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Balboa Island

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Album Review

A problem with bands that have been on the scene for over 40 years (count 'em) is that they can sometimes still write songs with titles like "The Beat Goes On" and "Buried Alive," as if those tropes hadn't lost their edge several decades ago. On the other hand, when a band has played together for four decades its members have often learned one of rock & roll's great lessons: how to create maximum groove with minimal ingredients. So when the Pretty Things lay down a song as thunderous as "Livin' in My Skin," they do so with the ponderous grace and inexorable momentum of an elephant walking to water. They've also been around long enough to have heard some of their source material at the source, which means that they can deliver an ancient Delta blues like "Feel Like Going Home" with a certain arch authority. (And if you want more cowbell, these guys can deliver that with authority as well — check out the raunchy period piece "Mimi.") On the downside, they sometimes abuse their elder-statesmen status to impose eight minutes of two-chord vamp on their hapless listeners ("[Blues For] Robert Johnson"), and the title track, which closes the album, does so with much more of a whimper than a bang. Not bad at all, but unless you're a die-hard fan you'll want to be a little selective.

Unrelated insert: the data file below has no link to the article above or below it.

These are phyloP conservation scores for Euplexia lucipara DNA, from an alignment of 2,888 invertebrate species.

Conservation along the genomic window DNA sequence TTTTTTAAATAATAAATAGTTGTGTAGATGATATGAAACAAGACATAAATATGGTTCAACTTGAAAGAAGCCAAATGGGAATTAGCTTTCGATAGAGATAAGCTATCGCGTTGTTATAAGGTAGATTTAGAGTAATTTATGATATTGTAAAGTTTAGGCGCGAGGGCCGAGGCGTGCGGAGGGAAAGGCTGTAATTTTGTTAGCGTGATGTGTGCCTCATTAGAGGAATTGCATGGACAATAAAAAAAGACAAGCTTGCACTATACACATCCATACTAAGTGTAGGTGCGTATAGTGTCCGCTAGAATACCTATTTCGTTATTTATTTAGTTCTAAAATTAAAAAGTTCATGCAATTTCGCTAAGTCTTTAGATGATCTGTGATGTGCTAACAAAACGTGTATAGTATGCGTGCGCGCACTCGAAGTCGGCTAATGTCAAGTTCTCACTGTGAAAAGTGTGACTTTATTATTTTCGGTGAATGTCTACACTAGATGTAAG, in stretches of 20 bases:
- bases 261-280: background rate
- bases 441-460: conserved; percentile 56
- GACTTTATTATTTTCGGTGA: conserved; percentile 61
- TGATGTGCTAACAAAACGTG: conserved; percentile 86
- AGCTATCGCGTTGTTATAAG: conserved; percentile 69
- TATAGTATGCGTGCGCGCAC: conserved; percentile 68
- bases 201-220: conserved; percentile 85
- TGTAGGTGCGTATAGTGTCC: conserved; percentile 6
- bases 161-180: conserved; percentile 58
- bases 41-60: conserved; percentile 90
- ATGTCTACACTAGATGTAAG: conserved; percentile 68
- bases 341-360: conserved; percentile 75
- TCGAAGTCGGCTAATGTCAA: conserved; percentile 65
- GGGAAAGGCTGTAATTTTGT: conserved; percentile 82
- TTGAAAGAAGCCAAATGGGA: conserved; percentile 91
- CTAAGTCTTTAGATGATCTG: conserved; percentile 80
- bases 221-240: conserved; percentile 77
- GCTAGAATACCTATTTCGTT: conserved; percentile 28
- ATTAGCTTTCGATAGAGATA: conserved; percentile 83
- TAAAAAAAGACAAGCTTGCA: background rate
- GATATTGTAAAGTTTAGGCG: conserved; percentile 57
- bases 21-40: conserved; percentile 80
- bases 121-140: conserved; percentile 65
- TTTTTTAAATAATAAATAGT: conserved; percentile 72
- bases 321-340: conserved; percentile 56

Biography

Formed: 1963 in Kent, England

Genre: Rock

Years Active: '60s, '70s, '80s, '90s, '00s, '10s

The Pretty Things were the also-rans of the British Invasion, a band that never got its due. Despite this lack of recognition, they were never quite ignored, cultivating a passionate cult that stuck with them through the decades — a cult that was drawn to either their vicious early records, where they sometimes seemed like a meaner version of the Rolling Stones, or to their 1968 psychedelic masterwork S.F. Sorrow. Some of their fans advocate for the entirety of their catalog, noting how the...
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